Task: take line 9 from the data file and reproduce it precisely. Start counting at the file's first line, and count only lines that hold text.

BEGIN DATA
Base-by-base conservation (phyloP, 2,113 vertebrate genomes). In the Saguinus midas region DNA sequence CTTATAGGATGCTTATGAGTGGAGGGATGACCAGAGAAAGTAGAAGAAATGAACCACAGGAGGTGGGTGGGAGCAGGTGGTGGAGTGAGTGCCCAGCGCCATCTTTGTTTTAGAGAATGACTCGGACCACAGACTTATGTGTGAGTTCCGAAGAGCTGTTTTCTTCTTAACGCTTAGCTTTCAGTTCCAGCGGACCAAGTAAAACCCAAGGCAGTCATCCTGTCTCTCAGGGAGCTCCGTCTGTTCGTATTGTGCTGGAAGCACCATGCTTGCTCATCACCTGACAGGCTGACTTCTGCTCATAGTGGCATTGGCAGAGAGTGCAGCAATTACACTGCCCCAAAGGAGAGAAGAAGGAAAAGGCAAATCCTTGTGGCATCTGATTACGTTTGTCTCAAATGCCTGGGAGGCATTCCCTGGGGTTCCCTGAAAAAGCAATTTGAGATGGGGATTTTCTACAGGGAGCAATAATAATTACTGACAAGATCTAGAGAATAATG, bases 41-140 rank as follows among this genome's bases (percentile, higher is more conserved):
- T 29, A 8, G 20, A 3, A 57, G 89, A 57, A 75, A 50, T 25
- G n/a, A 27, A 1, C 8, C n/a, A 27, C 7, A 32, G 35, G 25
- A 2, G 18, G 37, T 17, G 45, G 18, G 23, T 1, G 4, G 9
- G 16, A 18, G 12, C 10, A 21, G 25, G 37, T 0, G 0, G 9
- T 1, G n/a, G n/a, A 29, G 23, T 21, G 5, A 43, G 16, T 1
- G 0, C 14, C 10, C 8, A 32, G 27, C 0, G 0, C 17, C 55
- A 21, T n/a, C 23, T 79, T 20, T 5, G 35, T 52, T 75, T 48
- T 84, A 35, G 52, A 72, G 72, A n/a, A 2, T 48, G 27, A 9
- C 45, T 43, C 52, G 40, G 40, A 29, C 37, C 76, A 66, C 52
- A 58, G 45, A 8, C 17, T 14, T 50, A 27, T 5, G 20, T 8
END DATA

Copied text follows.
- T 84, A 35, G 52, A 72, G 72, A n/a, A 2, T 48, G 27, A 9